Dallas woman wants compensation after confrontation with racist hotel employee
TAMMYE NASH | Managing Editor
EDITOR’S NOTE: This written statement came to Dallas Voice via email at 4:52 p.m. Thursday, May 26, after the print version of this article had already gone to press: “On behalf of the Fairfield Inn & Suites Dallas Park Central…..We have spoken directly with the guest to apologize for this experience. We take this matter seriously, and have taken appropriate steps to address it internally. Our hotel is committed to providing an environment where everyone feels welcome.”
Jermisha Frazier, who describes herself as a “5’10” Black, queer woman with a ’fro,” is asking that Marriott Hotels pay her $50,000 to cover the cost of culturally-competent therapy to deal with the aftermath of a racist encounter earlier this year with an employee at the Fairfield Inn & Suites by Marriott Dallas Park Central.
Frazier, who lives in Dallas and is the coordinator for the Women’s and LGBT Center at SMU University, said that she had reserved a room at the hotel for March 29 as a “bit of a staycation. I was just looking for a little relaxation, and because I stay at Marriott hotels frequently, I had the points to use for that.”
Frazier said that she arrived at the hotel, located at 9230 Lyndon B. Johnson Freeway, around 11:30 p.m. She said she walked up to the front doors carrying her luggage to find the door locked. There was a sign that said to ring the door bell, but when she couldn’t find the bell, she tried to get the attention of the front desk representative.
“He was standing there, doing whatever he could just to avoid making eye contact with me,” Frazier said. When he finally opened the doors to let her in, she said, the man “had a bit of an attitude,” telling her she should have made a reservation in advance. She said she had done just that, but deciding she was not willing to deal with the man’s disrespect, she said, she told him to cancel her reservation and she would go elsewhere. He continued to argue with her, telling her she never had a reservation and refusing to give her the contact information for the hotel’s owner or management.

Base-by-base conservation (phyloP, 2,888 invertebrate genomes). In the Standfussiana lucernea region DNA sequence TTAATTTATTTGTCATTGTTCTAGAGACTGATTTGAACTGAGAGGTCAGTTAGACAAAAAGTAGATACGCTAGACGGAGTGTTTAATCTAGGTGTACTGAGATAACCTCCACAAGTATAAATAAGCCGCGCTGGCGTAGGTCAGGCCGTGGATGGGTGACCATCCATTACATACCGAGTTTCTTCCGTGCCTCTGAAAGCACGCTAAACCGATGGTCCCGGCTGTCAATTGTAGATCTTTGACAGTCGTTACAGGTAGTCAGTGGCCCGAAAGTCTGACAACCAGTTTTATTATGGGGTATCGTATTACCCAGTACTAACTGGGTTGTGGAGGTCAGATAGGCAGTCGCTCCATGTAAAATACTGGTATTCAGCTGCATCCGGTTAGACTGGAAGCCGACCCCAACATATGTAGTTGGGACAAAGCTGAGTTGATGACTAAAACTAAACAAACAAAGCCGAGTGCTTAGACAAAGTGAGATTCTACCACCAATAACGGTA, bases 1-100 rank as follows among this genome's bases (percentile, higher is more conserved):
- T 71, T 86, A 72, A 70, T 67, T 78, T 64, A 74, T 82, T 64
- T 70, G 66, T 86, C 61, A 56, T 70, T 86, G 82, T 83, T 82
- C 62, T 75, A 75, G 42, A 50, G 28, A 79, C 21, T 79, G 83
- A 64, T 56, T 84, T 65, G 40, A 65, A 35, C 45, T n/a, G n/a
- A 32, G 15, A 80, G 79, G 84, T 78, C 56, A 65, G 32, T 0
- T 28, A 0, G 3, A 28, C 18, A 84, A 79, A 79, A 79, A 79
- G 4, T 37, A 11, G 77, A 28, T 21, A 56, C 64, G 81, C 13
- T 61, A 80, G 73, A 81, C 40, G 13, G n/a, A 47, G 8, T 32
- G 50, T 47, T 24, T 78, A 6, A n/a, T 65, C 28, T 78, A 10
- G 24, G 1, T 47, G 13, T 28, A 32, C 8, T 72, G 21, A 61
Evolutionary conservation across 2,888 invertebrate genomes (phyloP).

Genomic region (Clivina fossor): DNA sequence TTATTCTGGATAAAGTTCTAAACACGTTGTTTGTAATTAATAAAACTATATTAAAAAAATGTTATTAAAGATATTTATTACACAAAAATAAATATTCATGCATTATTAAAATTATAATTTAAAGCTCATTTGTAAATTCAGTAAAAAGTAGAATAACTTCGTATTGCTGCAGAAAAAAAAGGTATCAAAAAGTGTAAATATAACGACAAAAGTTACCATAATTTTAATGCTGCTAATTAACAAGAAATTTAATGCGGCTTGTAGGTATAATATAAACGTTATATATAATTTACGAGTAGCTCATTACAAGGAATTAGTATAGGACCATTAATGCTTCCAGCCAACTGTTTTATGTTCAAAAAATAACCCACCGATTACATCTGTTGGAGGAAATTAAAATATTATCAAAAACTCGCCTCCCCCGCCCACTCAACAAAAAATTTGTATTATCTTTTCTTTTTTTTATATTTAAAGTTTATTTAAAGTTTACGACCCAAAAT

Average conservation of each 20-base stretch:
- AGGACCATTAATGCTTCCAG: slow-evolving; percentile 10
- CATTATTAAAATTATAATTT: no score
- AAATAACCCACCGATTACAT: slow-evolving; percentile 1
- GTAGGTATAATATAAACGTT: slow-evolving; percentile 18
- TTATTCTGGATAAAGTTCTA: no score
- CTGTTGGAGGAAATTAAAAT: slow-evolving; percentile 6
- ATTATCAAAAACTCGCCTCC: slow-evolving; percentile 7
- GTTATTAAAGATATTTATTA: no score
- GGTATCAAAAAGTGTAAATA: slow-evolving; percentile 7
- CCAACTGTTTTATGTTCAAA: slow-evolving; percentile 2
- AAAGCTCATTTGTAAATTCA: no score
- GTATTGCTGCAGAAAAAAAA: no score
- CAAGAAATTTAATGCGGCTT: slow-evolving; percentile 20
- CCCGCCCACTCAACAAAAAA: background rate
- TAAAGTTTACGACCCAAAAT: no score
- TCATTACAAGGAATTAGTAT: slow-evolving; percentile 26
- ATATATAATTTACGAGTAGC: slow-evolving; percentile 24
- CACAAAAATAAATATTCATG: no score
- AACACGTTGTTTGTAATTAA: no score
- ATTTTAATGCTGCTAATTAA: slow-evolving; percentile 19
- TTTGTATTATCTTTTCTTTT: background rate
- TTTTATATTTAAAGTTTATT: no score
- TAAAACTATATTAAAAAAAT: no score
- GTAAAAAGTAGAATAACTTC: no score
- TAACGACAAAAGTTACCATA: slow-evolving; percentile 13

During that argument, Frazier said, “I can’t remember his exact words, but he made a negative comment about my natural hair. I said, ‘Well, that was a racist comment,’ and he just got irate. He came out from behind the counter and came at me.”
Frazier said that even though the employee was a smaller man and she is a larger woman, at that point she became concerned for her own safety. She said the man said he was going to call security, and she asked him to do that. Given interactions between police and Blacks and other minorities in recent years, Frazier said she was not comfortable calling police.
Frazier said that as she and the employee were waiting for the security officer to arrive, she took out her phone and began to video the man’s behavior. “When security got there, I told him that [the front desk receptionist] had made a racist comment about my hair.”
At that point, she said, “He started coming right at me, yelling about how he wasn’t a racist, etc. You can see it on the video, the way he was coming out me. I asked him, ‘Did you or did you not make a comment about my hair?’ And he said, ‘Yep, I sure did, and it’s nappy.’”
Frazier said the security officer told the other man to give her the owner’s contact information, and when he finally did so, she walked out of the hotel with the security officer, “a male of color” who was “very apologetic about the way I had been treated, and he told me that the [front desk employee] would often treat him the same way.”
She said she believes the man’s perception of her sexual orientation also played a role in the way he treated her.
Frazier said she has spoken with the general manager of the Fairfield Inn & Suites, who told her that the employee had been fired.
But that, she said, is “the bare minimum” response she wants to see. She said she has spoken with Marriott’s corporate office at least seven times — “They have on file that I have spoken with someone seven times” — and that she has also spoken with a representative of the risk management company that investigates claims for Marriott. That man was “not very empathetic and said he does not deal with stuff like this because there was no physical damage, no property damage.”
She said she has been offered Marriott points and that the risk management representative offered her “a couple hundred dollars.”
But that is not sufficient to make up for the stress and trauma she endured, and for the hours she has had to take out of her work days since to try and resolve the problem.
“I should never have had to experience such a traumatic moment. I have had to constantly relive this moment since then. They need to understand that this is not something that is ok, and that my feelings about what happened are valid,” Frazier said. “In this current climate when Black people, Black lives are discarded and disregarded and disrespected, I refuse to sit back and tolerate that. … I demand to be compensated. I intend to get them to understand and believe that this was a real, valid experience, and that it is ongoing. It is still not over; it is lingering over me like a cloud.
“They gave me some points and closed my case,” she continued. “I never asked them for points; that won’t rectify this situation.
They are ignoring me. I am a layperson, so they don’t care what I have to say. … But I want Marriott to know this isn’t something I will just let go.”
Dallas Voice has contacted Marriott for a response but as of press time has received no response.